Hey You, Get Off of My Cloud!

This paper discusses the risks of shared public clouds by demonstrating how an attacker can find the network topology of a cloud provider (e.g., Amazon EC2) to get a VM that co-resides with a victim VM and extract information from the victim. The goal is more to show that these risks existed in 2009 (it is questionable how big of a risk they are, and how hard it is avoid them), than how to address them.


CryptDB is undoubtedly the more practical of the two papers with a usable solution to a real problem. However, it has its weaknesses: CryptDB should require N times more space for N layers of the onion, creation/update of new onions with the change of user passwords and corresponding encryption key chains will be expensive, and for databases with mostly long-running and persistent connections, information of most users will be exposed when database and application servers are compromised.

Graph-parallel frameworks

Google, “Pregel: A System for Large-Scale Graph Processing,” SIGMOD, 2010. [PDF]

Carnegie Mellon, “GraphLab: A New Framework for Parallel Machine Learning,” arXiv:1006.4990, 2010. [PDF]


Data-parallel frameworks such as MapReduce and Dryad are good at performing embarrassingly parallel jobs. These frameworks are not ideal for iterative jobs and for jobs where data-dependencies across stages are sparse (e.g., in MapReduce, each reducer is likely to depend on each mapper). However, there are many problems, specially in machine learning, that can be intuitively expressed using graphs with sparse computational dependencies, require multiple iterations to converge, and have variable convergence rate for different parameters. Pregel and GraphLab are two frameworks optimized for this type of graph-based problems.

A typical graph-parallel problem is expressed using graphs with vertices and edges, where each vertex and edge have associated data with them. In every iteration, vertex and edge data are updated and a bunch messages are exchanged between neighboring entities. This update function is typically the same for every vertex, and it is written by the user. There may or may not be a synchronization step at the end of every iteration. In a distributed setting, the graph is cut and divided across multiple nodes and updates from a collection of vertices in one node is communicated to another using message passing.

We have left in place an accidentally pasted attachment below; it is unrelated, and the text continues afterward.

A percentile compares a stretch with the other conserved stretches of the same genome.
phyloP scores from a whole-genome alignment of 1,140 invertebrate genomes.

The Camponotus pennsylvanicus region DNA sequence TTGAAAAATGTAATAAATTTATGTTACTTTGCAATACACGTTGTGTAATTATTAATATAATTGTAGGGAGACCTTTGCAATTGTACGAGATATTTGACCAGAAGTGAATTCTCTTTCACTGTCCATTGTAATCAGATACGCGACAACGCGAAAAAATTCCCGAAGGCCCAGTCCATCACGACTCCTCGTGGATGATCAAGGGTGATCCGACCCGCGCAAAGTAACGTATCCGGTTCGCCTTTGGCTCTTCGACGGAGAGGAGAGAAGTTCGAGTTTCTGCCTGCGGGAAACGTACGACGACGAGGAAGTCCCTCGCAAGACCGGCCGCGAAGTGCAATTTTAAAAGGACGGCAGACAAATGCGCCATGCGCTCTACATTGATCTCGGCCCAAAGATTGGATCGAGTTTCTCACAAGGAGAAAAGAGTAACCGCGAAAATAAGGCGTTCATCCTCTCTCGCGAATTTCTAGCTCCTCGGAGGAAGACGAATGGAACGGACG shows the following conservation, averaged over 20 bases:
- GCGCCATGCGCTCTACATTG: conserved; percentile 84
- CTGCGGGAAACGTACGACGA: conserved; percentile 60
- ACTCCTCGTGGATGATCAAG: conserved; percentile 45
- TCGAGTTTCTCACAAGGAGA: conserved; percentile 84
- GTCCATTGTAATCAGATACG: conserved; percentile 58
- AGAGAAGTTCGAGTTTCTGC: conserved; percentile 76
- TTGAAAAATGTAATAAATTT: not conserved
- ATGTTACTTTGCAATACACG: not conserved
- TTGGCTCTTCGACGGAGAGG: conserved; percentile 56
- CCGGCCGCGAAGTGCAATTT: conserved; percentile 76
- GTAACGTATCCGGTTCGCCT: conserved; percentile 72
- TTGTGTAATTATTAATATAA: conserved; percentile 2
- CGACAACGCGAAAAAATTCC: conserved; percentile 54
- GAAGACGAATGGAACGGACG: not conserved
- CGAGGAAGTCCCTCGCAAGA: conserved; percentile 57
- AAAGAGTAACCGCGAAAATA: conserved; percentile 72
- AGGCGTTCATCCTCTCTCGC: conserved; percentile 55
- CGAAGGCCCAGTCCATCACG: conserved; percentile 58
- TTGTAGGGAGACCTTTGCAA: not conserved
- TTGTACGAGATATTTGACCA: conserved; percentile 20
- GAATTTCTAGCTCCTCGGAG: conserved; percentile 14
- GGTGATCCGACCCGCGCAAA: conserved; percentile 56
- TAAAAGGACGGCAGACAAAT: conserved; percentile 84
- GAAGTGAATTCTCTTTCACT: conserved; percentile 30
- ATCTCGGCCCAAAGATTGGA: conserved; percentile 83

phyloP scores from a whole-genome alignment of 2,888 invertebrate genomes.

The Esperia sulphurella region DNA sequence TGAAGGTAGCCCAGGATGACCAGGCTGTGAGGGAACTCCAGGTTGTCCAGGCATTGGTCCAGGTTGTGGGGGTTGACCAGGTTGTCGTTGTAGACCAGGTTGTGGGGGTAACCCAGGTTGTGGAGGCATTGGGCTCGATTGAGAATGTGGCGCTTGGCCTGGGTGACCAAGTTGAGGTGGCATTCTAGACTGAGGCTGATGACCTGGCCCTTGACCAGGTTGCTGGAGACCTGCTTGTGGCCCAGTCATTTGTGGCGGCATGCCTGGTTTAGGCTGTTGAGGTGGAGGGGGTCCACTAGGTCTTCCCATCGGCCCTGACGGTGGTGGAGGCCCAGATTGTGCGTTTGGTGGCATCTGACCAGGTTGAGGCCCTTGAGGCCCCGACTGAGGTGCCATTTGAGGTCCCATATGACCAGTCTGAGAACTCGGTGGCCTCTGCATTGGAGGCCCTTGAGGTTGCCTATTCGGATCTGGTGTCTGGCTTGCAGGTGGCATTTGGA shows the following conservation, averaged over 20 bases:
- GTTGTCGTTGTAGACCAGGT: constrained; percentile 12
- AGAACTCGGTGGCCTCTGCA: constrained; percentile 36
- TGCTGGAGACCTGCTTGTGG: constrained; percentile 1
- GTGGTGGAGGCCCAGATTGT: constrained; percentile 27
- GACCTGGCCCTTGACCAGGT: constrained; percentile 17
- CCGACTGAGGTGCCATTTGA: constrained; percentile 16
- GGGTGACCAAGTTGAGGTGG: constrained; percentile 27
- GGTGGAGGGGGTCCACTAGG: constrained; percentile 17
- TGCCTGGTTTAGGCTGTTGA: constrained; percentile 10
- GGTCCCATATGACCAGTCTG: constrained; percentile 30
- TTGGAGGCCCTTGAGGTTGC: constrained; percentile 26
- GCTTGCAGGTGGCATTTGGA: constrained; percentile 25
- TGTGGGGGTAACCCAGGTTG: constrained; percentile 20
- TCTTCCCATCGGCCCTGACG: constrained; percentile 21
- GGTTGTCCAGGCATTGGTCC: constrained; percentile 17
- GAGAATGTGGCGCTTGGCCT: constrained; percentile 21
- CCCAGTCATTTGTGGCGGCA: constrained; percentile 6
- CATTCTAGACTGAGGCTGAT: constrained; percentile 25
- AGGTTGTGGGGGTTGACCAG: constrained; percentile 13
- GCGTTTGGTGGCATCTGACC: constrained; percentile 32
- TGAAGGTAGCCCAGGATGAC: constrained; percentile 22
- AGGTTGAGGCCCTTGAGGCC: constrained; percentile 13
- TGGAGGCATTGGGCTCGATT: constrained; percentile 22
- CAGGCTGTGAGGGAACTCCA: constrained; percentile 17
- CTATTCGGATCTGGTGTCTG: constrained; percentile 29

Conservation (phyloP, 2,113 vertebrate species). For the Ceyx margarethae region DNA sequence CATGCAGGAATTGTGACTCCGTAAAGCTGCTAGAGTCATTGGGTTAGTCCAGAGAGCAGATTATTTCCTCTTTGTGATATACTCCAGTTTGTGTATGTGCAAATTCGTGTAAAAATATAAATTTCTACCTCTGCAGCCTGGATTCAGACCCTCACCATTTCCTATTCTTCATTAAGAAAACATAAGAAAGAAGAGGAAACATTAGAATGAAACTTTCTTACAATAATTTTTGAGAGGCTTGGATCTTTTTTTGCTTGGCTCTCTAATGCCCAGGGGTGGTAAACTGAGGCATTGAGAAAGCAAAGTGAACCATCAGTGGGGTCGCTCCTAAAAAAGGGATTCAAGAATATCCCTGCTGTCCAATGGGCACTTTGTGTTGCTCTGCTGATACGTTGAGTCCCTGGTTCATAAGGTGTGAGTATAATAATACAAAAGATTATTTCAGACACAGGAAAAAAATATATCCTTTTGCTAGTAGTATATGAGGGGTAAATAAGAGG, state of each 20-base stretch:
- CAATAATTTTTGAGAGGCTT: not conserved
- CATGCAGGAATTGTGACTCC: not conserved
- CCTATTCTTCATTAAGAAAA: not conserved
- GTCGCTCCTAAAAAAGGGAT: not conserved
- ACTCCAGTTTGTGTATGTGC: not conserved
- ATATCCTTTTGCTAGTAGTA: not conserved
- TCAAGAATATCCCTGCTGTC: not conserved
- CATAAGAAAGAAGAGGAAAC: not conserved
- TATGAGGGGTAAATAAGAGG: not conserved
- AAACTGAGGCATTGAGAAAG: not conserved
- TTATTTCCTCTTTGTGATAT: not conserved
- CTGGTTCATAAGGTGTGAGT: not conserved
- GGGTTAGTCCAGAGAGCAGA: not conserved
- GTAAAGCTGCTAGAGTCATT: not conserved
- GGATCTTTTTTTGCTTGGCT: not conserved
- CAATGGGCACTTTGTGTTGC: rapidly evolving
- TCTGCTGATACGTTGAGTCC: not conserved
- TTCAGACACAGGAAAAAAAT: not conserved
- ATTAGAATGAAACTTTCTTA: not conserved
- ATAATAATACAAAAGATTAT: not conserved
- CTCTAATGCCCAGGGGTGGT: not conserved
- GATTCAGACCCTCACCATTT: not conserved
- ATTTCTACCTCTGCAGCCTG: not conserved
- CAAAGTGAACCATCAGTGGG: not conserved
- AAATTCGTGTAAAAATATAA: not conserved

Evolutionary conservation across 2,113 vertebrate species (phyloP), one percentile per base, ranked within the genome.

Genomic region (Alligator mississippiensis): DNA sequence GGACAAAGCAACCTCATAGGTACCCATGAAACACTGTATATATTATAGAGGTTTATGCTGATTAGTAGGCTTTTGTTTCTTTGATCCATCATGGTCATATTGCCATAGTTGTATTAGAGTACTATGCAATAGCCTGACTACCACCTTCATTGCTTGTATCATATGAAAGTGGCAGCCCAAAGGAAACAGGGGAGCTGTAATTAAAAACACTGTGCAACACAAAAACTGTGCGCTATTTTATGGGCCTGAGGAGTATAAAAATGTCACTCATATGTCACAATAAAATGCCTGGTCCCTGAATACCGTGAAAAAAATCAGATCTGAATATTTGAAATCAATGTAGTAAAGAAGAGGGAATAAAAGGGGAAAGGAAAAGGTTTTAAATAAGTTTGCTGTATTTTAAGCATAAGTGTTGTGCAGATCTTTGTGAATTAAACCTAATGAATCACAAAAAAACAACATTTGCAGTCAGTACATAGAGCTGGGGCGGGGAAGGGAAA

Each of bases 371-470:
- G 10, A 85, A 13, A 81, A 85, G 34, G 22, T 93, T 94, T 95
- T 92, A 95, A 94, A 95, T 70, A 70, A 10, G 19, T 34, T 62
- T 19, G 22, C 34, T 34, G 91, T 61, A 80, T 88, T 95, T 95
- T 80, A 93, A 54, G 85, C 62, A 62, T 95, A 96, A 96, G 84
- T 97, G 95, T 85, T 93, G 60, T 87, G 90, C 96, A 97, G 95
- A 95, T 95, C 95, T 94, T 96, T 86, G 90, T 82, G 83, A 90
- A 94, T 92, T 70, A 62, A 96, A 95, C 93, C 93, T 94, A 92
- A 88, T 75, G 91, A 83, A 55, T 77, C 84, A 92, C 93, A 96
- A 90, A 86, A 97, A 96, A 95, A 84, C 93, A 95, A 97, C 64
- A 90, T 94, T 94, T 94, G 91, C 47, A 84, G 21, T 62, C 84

Pregel vs GraphLab

The key difference between Pregel and GraphLab is that Pregel has a barrier at the end of every iteration, whereas GraphLab is completely asynchronous. Asynchrony in GraphLab allows it to prioritize more complex vertices over others, but it also calls for consistency models to maintain sanity of results. GraphLab proposes three consistency models: full, edge, and vertex consistency, to allow different levels of parallelism. Another difference is that Pregel allows dynamic modifications to the graph structure, whereas GraphLab does not.


Pregel and GraphLab sit at two ends of the “power of framework” vs “ease of use” tradeoff space. Allowing asynchrony makes GraphLab more general and powerful than Pregel, but it is more complex and requires users to understand which consistency model is suitable for them. Pregel is simpler (common for most frameworks in Google’s arsenal), but still capable of handling a wide variety of problems. Given its origin at Google, open-source clones like Giraph, Pregel’s model is more likely to succeed in near future.

Datacenter transport layer protocols

Stanford and Microsoft, “DCTCP: Efficient Packet Transport for the Commoditized Data Center,” SIGCOMM, 2010. [PDF]